While Hurricane Ida came and went on Aug. 31, Kati Ward of Hahnville says she’s experienced a “whirlwind of emotions” since.
Ward, who with her husband Josh have an 8-year-old son and just celebrated the birth of a baby boy, lost their home and nearly all of their belongings in the destruction of Ida.
“We had nothing but the bag we packed,” said Ward, who with her family took shelter at her parents’ St. Rose home during the storm. “All of their power lines were underground and we came thinking, well, they won’t lose power. We were very oblivious to the storm.”
After a scary night of riding out the onslaught of the Category 4 hurricane, the Wards awoke planning to return to their home and assess what damage it may have absorbed. But before they could do so, a neighbor texted Ward photos of the aftermath: their home was destroyed.
The storm took the roof completely off the house and its insulation and ceiling caved in. For Ward, it packed an emotional punch on several levels.
“When I saw it, I just lost it,” she said. “We couldn’t get there fast enough. It was such a punch to the gut.”
As the storm was ongoing, Ward said the destruction she saw in her mother’s neighborhood – and the hours and hours of pounding her parents’ home absorbed from the slow-moving storm – heightened fears of what would become of her own house.
“I told my mother, ‘If this is what your house has gone through, I’m really worried about ours, because your house is stronger than mine,’” Ward said. “I wasn’t prepared for what I saw, though … through all the hurricanes, we’ve always come out like a peach. I guess it was just our time in this case.”
So much of what the couple had worked for was before them in wreckage. The home was considered a total loss. But beyond processing a reaction to what had happened, there was another daunting matter at hand: the family’s insurance would only cover a portion of the loss, meaning the “if” of rebuilding was suddenly surpassed by the “how” of it.
Not knowing where else to turn, Ward took to social media to ask for help, guidance and prayers. Within minutes, people began providing all of that and then some – more than she could have imagined.
“It’s been overwhelmingly amazing,” Ward said. “From the donations to people offering us a place to store our things … they would ask me, ‘What do you need?’ And I didn’t know. I really didn’t know where to start. And they would just send things … diapers, body wash, detergent, literally anything you could think of. It’s so incredible.”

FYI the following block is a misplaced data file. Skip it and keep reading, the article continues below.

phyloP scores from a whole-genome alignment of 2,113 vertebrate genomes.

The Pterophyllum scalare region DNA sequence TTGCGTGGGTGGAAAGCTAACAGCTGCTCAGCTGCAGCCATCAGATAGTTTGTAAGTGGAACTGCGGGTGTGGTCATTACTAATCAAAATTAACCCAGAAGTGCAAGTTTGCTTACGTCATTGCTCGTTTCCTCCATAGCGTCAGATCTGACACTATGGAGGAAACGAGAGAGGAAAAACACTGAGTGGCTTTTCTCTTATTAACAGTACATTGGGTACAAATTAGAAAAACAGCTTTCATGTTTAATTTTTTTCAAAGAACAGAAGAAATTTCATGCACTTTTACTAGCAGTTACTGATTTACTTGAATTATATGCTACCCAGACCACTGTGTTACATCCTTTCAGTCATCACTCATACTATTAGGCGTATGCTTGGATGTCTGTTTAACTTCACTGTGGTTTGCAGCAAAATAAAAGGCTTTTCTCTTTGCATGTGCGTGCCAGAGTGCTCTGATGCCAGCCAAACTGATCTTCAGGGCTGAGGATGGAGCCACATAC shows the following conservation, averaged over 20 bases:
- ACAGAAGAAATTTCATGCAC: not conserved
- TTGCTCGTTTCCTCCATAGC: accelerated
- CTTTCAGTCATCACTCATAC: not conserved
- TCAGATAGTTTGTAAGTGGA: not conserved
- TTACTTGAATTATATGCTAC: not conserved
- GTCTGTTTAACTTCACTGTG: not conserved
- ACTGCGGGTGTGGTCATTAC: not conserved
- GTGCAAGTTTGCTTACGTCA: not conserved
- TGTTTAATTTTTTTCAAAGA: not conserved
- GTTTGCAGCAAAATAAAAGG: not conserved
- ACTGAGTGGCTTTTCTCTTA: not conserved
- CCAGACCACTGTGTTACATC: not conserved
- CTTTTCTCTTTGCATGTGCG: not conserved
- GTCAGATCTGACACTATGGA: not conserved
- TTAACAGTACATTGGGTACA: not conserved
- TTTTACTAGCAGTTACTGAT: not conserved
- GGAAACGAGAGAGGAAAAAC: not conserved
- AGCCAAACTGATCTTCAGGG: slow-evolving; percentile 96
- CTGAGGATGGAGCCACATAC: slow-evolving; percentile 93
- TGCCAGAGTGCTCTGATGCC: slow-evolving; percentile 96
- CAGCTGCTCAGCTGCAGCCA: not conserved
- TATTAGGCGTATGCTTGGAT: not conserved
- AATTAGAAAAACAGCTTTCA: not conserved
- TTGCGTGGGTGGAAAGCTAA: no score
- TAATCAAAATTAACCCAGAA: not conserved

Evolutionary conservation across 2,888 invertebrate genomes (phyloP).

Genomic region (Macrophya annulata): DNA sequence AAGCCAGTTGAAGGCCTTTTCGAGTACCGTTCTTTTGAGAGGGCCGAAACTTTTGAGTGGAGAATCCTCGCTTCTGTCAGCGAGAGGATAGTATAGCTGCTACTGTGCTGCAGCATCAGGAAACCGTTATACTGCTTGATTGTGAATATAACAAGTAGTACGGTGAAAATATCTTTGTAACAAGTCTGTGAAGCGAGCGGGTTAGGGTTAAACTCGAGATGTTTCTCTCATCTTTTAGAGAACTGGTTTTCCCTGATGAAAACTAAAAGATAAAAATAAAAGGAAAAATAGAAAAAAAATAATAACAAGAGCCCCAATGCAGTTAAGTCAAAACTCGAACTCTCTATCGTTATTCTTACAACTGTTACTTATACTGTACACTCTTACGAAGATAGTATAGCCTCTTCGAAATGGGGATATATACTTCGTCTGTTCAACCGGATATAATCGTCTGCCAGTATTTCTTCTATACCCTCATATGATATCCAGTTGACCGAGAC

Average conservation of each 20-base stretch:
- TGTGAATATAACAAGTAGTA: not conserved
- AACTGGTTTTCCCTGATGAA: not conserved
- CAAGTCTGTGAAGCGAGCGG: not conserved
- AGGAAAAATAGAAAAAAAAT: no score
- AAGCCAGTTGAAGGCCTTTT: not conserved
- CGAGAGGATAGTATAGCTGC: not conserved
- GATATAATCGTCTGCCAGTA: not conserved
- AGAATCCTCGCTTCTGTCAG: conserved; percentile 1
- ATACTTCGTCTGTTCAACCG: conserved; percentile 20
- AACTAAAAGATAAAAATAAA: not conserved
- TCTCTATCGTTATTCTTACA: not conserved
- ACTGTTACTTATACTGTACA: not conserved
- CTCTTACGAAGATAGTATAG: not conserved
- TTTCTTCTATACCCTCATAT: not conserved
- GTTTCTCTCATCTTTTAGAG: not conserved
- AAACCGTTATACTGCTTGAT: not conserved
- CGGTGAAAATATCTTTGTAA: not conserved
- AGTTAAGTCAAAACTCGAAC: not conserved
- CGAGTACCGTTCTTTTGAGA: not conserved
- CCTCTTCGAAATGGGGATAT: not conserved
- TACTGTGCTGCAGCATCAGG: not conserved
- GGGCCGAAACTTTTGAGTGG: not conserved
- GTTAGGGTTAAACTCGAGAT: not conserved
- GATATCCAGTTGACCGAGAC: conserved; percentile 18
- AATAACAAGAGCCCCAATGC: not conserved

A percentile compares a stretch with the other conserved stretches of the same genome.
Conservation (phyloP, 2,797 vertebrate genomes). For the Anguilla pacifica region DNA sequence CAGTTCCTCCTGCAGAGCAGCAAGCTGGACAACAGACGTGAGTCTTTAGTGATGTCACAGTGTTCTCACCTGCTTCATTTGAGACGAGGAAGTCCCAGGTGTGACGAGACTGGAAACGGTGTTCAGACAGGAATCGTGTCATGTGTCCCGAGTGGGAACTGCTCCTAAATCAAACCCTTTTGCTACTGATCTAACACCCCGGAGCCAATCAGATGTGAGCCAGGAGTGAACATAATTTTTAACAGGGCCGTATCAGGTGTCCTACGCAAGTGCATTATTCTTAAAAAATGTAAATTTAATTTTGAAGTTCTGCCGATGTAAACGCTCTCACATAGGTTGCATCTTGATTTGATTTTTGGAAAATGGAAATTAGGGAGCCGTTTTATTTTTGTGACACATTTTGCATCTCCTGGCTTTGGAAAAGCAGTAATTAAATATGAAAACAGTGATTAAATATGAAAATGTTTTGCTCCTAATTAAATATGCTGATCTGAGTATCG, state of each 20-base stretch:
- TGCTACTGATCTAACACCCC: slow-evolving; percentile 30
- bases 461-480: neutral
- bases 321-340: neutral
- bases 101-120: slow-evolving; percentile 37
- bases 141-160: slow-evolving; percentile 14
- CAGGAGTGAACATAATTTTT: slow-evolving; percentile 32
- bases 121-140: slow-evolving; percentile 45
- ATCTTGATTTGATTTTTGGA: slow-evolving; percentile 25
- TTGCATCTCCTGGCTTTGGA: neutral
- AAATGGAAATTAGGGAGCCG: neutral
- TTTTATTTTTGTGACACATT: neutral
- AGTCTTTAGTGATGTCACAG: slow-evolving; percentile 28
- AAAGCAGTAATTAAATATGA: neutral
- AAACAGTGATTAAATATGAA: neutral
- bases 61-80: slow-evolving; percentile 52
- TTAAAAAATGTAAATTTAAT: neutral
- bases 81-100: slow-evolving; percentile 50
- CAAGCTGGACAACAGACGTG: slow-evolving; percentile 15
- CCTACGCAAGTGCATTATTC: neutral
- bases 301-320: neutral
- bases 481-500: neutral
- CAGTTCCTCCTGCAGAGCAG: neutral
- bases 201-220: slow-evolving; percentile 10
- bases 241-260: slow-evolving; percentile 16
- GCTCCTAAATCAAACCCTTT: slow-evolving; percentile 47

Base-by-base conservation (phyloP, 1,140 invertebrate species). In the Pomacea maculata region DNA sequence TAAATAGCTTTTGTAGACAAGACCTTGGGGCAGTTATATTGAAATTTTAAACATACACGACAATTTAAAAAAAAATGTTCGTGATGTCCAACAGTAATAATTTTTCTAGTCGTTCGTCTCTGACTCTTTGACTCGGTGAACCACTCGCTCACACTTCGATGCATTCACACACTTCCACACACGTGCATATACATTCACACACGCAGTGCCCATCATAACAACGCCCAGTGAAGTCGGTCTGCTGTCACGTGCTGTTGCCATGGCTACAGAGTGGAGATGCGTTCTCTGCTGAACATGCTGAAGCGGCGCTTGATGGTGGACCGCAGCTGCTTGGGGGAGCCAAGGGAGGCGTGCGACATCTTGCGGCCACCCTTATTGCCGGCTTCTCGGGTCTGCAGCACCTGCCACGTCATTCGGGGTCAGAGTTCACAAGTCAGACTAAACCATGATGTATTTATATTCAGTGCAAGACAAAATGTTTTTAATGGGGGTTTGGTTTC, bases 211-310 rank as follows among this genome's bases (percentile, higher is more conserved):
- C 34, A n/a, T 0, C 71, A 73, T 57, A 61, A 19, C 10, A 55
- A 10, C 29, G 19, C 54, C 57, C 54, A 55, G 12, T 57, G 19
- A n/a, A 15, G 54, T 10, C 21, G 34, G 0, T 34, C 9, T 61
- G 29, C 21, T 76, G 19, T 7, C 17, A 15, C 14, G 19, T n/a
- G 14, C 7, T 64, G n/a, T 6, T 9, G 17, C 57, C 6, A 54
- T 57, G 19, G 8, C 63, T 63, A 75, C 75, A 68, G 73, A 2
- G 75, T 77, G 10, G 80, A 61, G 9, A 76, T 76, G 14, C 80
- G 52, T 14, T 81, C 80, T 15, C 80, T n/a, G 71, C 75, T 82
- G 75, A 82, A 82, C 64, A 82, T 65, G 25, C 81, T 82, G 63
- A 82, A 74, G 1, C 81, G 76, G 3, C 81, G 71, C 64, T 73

Michelle Landry of Luling, a friend of Ward’s, has made a fundraising push. She’s begun selling special “Soul Dang Good” T-Shirts for $30 with all proceeds going to the Ward family and their efforts to rebuild their home. The two grew up together, becoming friends playing recreation basketball in St. Charles Parish.
“She is such a sweet, kind person,” said Landry. “Say you’re having a bad day, she’s one of those people that you can come in to contact with that will totally turn your whole day around. Her positivity and all-around enthusiasm for life is contagious.”
Preorders for the shirt closed this week, but Landry said extras have been ordered and will available for purchase once the shirts arrive. She is also launching another fundraiser this week with t-shirts that say “We Stand Bayou” where one has the opportunity to choose a family or charity to donate to.
To order, one may Venmo $30 to @graceholisticcoaching with name, email, size, unisex or v neck included.
For those who would like to make a monetary donation directly to the Ward family, one may Venmo @Kati-Ward-2.
Ward said the generosity and goodwill she’s encountered during this situation have already inspired her to begin thinking of ways to pay it forward.
“When I get back on my feet, just how do I give back to this amazing place we call home,” Ward said, adding the family indeed plans to rebuild their home. “I could never imagine living anywhere else. This is a special place.”